I’m not sure whether this is a good or a bad thing, but the Lim’s office was full of features on him. There was a feature on his achievements/ media exposures hanging from the wall and a painting of him as well. Above his desk there was a picture of him with a blue background framed. The hall was otherwise empty.
First, on the Session Hall. They have 46 Apple-Mac Desktop units (Php 62 000/unit x 46 units = Php 2 604 000), if I’m not mistaken of the number of units. Why did they opt for Macintosh, when other brands are just as efficient (if not more) yet cheaper? (Mac, after all, gets away with high prices because it looks cool). The Vice Mayor answers: it won’t get a virus/ more environment friendly (with electronic agenda)/ license is extended to three units.
My face when he said those could not be painted over. Let’s go over the reasons: first, it won’t get a virus. I don’t even –is he implying that the only firewall and security system the computers have are from the physical unit itself? If I was a hacker -low level or whatver– getting their transcripts and documents would be easy. I know now that the main thing standing in my way is the virus protector inherent and the same in all Apple products, since the city is too “cost-efficient” to rely on/ buy anything else.
Second, its more environment friendly. Alright, conceded. That’s a good thing. I still don’t understand why cheaper units would not work.
Third, license is extended to three units. Uhm. I need to get back on this one. I don’t know anything about this yet (our personal Apple laptops at home certainly don’t make use of these extended licenses). But either way — would buying licenses (unspecified program, even) really be more cost-efficient than the Php 20 000 per unit (= Php 920 000 total) that can be saved if you buy from another brand? I don’t even understand what other programs aside from Microsoft Word/ Excel and Safari the councilors need when in session.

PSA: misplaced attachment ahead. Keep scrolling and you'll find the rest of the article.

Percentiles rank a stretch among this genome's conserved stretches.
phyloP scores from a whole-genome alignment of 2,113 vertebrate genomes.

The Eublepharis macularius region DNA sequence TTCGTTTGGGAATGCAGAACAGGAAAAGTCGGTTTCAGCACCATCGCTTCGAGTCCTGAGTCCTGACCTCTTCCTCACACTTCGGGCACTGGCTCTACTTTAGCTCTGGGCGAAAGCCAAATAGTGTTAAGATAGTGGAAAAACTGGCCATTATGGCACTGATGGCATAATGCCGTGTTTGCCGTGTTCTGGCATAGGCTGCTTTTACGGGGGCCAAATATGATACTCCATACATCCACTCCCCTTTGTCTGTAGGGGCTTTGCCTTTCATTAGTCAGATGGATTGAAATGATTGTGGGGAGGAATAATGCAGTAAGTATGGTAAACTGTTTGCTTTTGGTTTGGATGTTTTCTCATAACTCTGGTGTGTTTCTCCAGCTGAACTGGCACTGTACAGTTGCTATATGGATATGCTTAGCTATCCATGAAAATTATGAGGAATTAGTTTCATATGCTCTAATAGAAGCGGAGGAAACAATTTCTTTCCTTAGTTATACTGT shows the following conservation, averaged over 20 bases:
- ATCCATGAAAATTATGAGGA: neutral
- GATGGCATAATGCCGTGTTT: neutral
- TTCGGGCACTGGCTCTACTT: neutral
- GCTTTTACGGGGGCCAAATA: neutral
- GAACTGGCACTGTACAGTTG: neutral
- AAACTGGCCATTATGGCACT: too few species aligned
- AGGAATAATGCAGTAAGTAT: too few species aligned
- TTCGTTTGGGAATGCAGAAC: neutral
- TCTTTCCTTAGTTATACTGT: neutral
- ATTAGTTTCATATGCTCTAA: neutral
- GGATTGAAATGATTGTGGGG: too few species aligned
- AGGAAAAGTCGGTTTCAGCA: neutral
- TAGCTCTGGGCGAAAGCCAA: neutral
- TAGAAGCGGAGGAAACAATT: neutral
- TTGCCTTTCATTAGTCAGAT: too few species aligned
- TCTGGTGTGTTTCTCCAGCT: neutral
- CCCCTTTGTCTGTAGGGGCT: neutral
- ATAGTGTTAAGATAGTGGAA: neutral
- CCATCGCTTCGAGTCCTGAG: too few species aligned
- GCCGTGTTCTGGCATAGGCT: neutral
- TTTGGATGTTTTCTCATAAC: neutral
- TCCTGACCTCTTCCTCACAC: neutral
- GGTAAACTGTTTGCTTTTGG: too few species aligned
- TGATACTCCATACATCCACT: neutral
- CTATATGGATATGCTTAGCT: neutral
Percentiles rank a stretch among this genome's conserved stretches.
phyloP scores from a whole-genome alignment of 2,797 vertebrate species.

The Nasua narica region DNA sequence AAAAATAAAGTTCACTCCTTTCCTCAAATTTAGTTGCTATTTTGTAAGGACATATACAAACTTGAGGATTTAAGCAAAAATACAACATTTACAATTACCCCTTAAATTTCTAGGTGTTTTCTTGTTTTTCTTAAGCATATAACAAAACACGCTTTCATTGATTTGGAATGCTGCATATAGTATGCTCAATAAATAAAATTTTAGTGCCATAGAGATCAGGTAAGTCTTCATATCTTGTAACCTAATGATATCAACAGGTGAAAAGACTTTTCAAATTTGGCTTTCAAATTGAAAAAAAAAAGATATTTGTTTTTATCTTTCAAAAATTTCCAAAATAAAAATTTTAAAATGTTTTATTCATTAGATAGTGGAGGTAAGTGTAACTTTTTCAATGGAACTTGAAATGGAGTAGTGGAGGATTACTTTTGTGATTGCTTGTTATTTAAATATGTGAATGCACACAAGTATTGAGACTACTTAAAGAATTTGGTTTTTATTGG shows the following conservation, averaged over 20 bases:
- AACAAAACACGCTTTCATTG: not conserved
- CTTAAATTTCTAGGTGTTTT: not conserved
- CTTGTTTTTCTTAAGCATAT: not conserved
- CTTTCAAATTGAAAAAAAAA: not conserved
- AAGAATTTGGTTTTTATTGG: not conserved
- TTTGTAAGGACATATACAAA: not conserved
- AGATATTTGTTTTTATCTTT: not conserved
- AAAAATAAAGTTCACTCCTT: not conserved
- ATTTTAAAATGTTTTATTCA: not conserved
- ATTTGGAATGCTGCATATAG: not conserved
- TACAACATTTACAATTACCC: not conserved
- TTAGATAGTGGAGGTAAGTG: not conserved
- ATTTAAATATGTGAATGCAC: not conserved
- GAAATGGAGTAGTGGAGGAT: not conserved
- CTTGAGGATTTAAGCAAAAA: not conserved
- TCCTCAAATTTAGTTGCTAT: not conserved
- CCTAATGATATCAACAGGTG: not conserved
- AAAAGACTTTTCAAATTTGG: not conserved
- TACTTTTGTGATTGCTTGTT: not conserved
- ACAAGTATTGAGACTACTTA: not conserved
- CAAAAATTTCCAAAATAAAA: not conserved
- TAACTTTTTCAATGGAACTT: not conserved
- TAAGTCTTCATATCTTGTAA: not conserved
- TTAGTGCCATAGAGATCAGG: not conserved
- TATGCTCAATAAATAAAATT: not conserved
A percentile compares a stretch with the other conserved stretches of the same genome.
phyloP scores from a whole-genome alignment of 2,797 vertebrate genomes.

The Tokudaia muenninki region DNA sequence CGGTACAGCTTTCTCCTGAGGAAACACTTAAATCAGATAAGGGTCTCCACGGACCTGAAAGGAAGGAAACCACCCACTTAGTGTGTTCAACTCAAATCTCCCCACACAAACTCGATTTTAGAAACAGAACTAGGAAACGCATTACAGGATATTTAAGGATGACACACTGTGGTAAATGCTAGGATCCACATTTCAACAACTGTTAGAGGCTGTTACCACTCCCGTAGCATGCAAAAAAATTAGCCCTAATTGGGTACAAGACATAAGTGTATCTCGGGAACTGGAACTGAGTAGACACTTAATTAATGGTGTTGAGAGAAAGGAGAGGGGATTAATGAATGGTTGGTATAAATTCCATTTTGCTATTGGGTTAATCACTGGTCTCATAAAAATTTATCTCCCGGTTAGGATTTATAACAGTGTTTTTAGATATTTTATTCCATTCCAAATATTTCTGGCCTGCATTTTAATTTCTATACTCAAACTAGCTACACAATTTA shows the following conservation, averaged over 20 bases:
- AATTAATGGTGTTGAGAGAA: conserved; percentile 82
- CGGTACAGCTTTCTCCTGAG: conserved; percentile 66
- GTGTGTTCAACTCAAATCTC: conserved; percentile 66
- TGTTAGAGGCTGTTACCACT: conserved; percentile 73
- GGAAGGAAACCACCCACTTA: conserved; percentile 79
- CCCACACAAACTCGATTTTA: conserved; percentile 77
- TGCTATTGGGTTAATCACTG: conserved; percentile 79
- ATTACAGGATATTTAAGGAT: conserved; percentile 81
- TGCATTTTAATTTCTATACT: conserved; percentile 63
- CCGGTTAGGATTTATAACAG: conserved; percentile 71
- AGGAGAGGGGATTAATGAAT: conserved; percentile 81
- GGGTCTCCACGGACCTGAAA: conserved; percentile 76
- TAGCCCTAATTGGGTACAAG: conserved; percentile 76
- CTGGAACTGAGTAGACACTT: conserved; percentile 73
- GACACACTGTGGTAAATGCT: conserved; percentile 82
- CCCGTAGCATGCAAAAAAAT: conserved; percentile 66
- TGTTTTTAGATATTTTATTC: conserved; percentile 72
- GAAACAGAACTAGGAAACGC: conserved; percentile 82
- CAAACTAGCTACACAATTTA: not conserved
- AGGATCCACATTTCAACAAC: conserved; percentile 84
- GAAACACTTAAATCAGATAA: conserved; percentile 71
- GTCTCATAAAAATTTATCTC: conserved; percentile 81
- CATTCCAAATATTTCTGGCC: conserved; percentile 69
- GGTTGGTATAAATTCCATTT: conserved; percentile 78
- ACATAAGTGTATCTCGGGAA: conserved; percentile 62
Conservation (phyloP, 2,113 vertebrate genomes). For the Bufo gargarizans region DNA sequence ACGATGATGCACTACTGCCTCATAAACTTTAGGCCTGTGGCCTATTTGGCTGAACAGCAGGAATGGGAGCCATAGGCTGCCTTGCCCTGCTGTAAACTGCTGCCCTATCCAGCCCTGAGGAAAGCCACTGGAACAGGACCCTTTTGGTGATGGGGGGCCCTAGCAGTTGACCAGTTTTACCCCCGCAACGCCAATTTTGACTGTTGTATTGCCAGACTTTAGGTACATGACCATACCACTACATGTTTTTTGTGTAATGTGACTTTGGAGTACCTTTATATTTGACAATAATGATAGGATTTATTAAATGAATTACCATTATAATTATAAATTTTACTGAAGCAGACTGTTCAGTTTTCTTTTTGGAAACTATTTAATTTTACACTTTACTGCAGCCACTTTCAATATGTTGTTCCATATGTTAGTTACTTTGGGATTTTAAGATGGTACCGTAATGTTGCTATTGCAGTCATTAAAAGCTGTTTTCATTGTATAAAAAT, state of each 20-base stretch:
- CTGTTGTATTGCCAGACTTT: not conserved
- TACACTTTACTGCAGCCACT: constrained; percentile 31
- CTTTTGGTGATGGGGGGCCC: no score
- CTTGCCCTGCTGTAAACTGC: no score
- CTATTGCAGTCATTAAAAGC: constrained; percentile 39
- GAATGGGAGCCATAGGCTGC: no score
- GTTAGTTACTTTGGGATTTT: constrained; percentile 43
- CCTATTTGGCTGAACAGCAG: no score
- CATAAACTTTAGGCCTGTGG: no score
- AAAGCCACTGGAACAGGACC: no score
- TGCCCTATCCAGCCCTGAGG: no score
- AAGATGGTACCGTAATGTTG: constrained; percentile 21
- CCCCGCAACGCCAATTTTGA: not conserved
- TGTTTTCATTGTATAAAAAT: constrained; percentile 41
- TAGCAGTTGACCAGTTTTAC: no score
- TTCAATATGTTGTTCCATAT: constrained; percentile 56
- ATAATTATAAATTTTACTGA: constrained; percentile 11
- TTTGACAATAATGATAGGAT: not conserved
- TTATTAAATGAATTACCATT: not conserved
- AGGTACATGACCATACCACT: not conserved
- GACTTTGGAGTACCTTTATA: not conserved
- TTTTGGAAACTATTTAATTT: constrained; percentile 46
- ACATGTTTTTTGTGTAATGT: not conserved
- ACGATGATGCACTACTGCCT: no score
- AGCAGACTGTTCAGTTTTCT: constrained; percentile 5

I don’t even.
[And even until now we copy Americans. Vice Mayor Moreno was proud when he said that the chairs and desks for the councilors were copies of those used in the American Congress (or some other body along those line). Even their website, epoltv.com, is another argument for us Filipinos having no originality at all.]
Not to mention the fact that the Session Hall and connected lobby is just perfect: sleek, well ventilated and supplied with comfy chairs, while outside is a jarring reminder that the reality for everyone else is not sleek, not cool, and certainly not comfortable.
The first few rooms we passed by had people squeezing themselves while waiting for the slow bureaucracy. Portions of the wall screamed “badly-dried” and “badly-painted”. Chips and signs of wear littered everywhere except for the newly-renovated Session Hall.
The same observation applies to Bulwagang Rodriguez, right in front of the Office of the Mayor. Why? There are seven small chandeliers and one big one, even if there are already other, more functional light fixtures evident. The small chandeliers are even mostly for show, I believe, especially since some are turned off and nothing disastrously inconvenient happened because of it. In the center there also was a crystal and glass plated standing lamp. I don’t even know what purpose it served; it was turned off, in the way, and generally ostentatious.
And that was our tour of Manila City Hall.
Destination H: Sta. Ana Church
Looking at the places we visited (way, way above), it’s obvious that we didn’t make it to the Church. One reason: the infamous Manila traffic. We eventually decided on passing through Roxas Boulevard to watch the sunset, but that didn’t work out because of uncoordinated timing.
I ended up falling asleep.
Why go to Manila?
Reviewing everything I’ve written, I believe I accidentally wrote a negative report. Well, sorry. I don’t live in Manila City anyways.
Go to Manila if you want to have fun (and not to critic) and go to the sites that aren’t facilitated by an inefficient sublocal government. Go to Luneta Park and have mass in Binondo Church. Visit the famous Intramuros, Manila Ocean Park. Perhaps go to the National Library.
Bring friends (it certainly helped me).
More pictures to follow. :)